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Title: Vertical distribution of structural components in corn stover

In the United States, corn ( Zea mays L.) stover has been targeted for second generation fuel production and other bio-products. Our objective was to characterize sugar and structural composition as a function of vertical distribution of corn stover (leaves and stalk) that was sampled at physiological maturity and about three weeks later from multiple USA locations. A small subset of samples was assessed for thermochemical composition. Concentrations of lignin, glucan, and xylan were about 10% greater at grain harvest than at physiological maturity, but harvestable biomass was about 25% less due to stalk breakage. Gross heating density above the ear averaged 16.3 ± 0.40 MJ kg⁻¹, but with an alkalinity measure of 0.83 g MJ⁻¹, slagging is likely to occur during gasification. Assuming a stover harvest height of 10 cm, the estimated ethanol yield would be >2500 L ha⁻¹, but it would be only 1000 L ha⁻¹ if stover harvest was restricted to the material from above the primary ear. Vertical composition of corn stover is relatively uniform; thus, decision on cutting height may be driven by agronomic, economic and environmental considerations.
Authors:
 [1] ;  [2] ;  [3] ;  [4] ;  [5] ;  [6] ;  [6] ;  [7] ;  [8] ;  [9] ;  [4] ;  [10] ;  [11] ;  [12] ;  [3] ;  [3] ;  [1]
  1. USDA-Agricultural Research Service, Morris, MN (United States)
  2. USDA-Agricultural Research Service, Ames, IA (United States)
  3. Idaho National Lab. (INL), Idaho Falls, ID (United States)
  4. USDA-Agricultural Research Service, Florence, SC (United States)
  5. USDA-Agricultural Research Service, Mandan, ND (United States)
  6. USDA-Agricultural Research Service, Lincoln, NE (United States)
  7. Iowa State University, Ames, IA (United States)
  8. USDA-Agricultural Research Service, St. Paul, MN (United States)
  9. Oklahoma State Univ., Stillwater, OK (United States)
  10. USDA-Agricultural Research Service, Fort Collins, CO (United States)
  11. University of Wisconsin, Madison, WI (United States)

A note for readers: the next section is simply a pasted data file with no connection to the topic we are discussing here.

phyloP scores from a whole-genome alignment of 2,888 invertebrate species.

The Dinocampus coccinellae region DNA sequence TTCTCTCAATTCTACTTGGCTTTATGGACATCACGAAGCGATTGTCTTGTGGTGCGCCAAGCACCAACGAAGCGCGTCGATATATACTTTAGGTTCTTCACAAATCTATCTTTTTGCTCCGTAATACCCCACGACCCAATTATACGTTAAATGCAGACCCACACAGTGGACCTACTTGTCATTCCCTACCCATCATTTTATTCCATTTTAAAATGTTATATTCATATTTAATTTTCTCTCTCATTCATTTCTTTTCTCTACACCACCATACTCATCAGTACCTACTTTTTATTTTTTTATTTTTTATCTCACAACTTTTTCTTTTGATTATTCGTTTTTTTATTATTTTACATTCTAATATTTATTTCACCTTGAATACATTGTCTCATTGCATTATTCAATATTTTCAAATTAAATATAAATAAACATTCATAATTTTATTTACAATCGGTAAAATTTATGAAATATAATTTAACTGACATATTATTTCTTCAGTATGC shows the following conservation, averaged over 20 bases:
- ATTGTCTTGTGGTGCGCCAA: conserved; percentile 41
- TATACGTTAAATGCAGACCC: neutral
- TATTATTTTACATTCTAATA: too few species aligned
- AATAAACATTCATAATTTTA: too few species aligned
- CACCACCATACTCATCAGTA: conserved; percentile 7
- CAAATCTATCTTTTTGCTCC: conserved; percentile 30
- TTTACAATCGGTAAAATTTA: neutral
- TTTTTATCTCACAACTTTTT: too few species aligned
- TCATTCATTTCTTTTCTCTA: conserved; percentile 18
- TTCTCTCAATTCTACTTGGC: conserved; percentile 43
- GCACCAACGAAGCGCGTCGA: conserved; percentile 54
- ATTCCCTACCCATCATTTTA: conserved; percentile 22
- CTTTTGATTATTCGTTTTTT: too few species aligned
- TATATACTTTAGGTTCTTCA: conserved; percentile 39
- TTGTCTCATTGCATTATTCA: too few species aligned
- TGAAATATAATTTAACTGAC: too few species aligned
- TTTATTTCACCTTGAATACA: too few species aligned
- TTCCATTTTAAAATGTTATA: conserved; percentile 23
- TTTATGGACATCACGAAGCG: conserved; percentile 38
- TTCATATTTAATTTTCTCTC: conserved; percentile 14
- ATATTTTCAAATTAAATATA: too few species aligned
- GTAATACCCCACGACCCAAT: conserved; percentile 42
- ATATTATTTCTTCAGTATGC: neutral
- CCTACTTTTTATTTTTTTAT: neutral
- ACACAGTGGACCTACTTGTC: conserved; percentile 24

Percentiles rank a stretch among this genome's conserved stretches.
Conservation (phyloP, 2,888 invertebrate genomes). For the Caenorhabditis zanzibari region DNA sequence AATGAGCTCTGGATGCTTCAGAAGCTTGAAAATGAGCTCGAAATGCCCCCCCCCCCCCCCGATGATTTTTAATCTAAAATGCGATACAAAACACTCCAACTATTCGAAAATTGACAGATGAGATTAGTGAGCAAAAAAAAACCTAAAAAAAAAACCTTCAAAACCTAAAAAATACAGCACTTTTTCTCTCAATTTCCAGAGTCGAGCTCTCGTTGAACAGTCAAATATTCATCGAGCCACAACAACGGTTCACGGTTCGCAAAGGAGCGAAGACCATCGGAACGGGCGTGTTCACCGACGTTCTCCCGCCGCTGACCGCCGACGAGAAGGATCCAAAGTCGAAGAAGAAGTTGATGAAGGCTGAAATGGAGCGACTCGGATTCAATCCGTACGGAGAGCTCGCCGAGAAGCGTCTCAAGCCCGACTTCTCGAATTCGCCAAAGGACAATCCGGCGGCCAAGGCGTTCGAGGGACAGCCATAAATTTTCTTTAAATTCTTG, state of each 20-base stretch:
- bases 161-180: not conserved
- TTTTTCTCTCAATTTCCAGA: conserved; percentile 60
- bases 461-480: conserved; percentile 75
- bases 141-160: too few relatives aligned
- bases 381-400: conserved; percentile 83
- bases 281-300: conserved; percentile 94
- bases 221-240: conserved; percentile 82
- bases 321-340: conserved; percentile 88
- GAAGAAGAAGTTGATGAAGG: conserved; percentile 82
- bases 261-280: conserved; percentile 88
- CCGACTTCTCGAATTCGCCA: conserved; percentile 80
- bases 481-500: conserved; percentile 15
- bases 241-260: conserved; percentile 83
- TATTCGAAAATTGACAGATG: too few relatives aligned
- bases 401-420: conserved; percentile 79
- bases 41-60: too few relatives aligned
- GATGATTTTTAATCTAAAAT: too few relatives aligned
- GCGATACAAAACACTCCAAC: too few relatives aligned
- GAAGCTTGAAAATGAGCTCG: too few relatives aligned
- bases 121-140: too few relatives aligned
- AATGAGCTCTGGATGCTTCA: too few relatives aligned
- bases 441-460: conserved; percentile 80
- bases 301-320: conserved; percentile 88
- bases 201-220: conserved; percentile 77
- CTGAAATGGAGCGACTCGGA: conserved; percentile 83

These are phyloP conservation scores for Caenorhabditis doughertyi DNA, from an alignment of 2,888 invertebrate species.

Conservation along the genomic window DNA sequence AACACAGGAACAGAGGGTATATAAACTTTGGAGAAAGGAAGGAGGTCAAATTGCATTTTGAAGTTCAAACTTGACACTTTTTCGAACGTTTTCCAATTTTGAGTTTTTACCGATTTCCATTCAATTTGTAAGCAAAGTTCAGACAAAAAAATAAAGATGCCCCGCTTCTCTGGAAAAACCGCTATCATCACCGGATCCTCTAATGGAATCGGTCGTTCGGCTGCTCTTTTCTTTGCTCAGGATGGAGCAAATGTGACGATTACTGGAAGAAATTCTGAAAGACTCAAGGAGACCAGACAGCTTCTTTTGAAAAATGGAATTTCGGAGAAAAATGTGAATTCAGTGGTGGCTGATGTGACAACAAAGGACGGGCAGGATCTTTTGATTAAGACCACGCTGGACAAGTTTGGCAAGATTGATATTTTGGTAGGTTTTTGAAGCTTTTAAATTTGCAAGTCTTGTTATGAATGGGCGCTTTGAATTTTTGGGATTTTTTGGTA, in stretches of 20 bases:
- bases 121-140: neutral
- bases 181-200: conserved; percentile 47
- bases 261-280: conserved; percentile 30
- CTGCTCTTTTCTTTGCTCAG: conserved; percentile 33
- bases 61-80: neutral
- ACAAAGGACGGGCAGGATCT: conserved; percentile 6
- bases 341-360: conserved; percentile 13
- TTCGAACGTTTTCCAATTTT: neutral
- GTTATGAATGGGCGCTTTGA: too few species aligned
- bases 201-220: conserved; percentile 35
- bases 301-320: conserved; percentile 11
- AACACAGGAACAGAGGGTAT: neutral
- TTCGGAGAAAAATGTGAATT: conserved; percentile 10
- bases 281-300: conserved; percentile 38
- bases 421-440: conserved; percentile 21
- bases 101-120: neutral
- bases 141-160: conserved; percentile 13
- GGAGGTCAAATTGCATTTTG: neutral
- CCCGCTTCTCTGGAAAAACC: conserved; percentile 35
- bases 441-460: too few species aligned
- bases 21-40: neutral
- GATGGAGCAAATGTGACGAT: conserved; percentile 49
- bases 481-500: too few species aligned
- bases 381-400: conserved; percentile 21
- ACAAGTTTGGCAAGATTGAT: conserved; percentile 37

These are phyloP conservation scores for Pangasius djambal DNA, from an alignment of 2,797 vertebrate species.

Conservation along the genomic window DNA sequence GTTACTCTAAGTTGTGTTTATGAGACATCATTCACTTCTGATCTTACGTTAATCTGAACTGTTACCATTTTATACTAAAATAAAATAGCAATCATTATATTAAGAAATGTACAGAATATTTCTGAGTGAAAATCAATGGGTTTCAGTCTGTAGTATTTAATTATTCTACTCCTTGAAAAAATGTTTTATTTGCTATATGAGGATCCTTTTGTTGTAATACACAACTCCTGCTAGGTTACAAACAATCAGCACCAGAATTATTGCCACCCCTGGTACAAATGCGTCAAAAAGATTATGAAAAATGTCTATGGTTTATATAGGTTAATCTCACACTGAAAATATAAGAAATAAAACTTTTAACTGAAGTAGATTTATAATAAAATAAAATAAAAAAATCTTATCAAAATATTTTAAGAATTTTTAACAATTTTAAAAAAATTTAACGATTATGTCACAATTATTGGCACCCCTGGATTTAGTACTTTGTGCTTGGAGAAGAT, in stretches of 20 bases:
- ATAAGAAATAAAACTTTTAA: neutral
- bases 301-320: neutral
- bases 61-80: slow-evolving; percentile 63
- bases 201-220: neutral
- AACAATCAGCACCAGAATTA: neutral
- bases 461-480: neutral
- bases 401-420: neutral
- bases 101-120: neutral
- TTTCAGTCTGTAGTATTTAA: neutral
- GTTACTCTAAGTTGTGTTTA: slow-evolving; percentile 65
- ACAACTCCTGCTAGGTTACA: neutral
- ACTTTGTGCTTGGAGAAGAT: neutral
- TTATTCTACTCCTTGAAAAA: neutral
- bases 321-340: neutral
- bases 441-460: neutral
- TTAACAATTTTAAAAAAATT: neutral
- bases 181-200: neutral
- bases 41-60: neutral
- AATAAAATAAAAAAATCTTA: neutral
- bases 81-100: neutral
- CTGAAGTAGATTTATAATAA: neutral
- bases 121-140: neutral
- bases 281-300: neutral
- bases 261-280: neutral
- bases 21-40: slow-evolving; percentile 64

12. CPESC #651, Labadie, MO (United States)
Publication Date:
Grant/Contract Number:
AC07-05ID14517; FC36-05GO85041
Type:
Accepted Manuscript
Journal Name:
Agriculture
Additional Journal Information:
Journal Volume: 4; Journal Issue: 4; Journal ID: ISSN 2077-0472
Publisher:
MDPI
Research Org:
Idaho National Lab. (INL), Idaho Falls, ID (United States)
Sponsoring Org:
USDOE
Country of Publication:
United States
Language:
English
Subject:
09 BIOMASS FUELS; lignocellulosic biomass; theoretical ethanol yield; soil organic carbon; sustainable; bioenergy; second generation feedstock
OSTI Identifier:
1208602

Johnson, Jane M. F., Karlen, Douglas L., Gresham, Garold L., Cantrell, Keri B., Archer, David W., Wienhold, Brian J., Varvel, Gary E., Laird, David A., Baker, John, Ochsner, Tyson E., Novak, Jeff M., Halvorson, Ardell D., Arriaga, Francisco, Lightle, David T., Hoover, Amber, Emerson, Rachel, and Barbour, Nancy W.. Vertical distribution of structural components in corn stover. United States: N. p., Web. doi:10.3390/agriculture4040274.
Johnson, Jane M. F., Karlen, Douglas L., Gresham, Garold L., Cantrell, Keri B., Archer, David W., Wienhold, Brian J., Varvel, Gary E., Laird, David A., Baker, John, Ochsner, Tyson E., Novak, Jeff M., Halvorson, Ardell D., Arriaga, Francisco, Lightle, David T., Hoover, Amber, Emerson, Rachel, & Barbour, Nancy W.. Vertical distribution of structural components in corn stover. United States. doi:10.3390/agriculture4040274.
Johnson, Jane M. F., Karlen, Douglas L., Gresham, Garold L., Cantrell, Keri B., Archer, David W., Wienhold, Brian J., Varvel, Gary E., Laird, David A., Baker, John, Ochsner, Tyson E., Novak, Jeff M., Halvorson, Ardell D., Arriaga, Francisco, Lightle, David T., Hoover, Amber, Emerson, Rachel, and Barbour, Nancy W.. 2014. "Vertical distribution of structural components in corn stover". United States. doi:10.3390/agriculture4040274. https://www.osti.gov/servlets/purl/1208602.
@article{osti_1208602,
title = {Vertical distribution of structural components in corn stover},
author = {Johnson, Jane M. F. and Karlen, Douglas L. and Gresham, Garold L. and Cantrell, Keri B. and Archer, David W. and Wienhold, Brian J. and Varvel, Gary E. and Laird, David A. and Baker, John and Ochsner, Tyson E. and Novak, Jeff M. and Halvorson, Ardell D. and Arriaga, Francisco and Lightle, David T. and Hoover, Amber and Emerson, Rachel and Barbour, Nancy W.},
abstractNote = {In the United States, corn (Zea mays L.) stover has been targeted for second generation fuel production and other bio-products. Our objective was to characterize sugar and structural composition as a function of vertical distribution of corn stover (leaves and stalk) that was sampled at physiological maturity and about three weeks later from multiple USA locations. A small subset of samples was assessed for thermochemical composition. Concentrations of lignin, glucan, and xylan were about 10% greater at grain harvest than at physiological maturity, but harvestable biomass was about 25% less due to stalk breakage. Gross heating density above the ear averaged 16.3 ± 0.40 MJ kg⁻¹, but with an alkalinity measure of 0.83 g MJ⁻¹, slagging is likely to occur during gasification. Assuming a stover harvest height of 10 cm, the estimated ethanol yield would be >2500 L ha⁻¹, but it would be only 1000 L ha⁻¹ if stover harvest was restricted to the material from above the primary ear. Vertical composition of corn stover is relatively uniform; thus, decision on cutting height may be driven by agronomic, economic and environmental considerations.},
doi = {10.3390/agriculture4040274},
journal = {Agriculture},
number = 4,
volume = 4,
place = {United States},
year = {2014},
month = {11}
}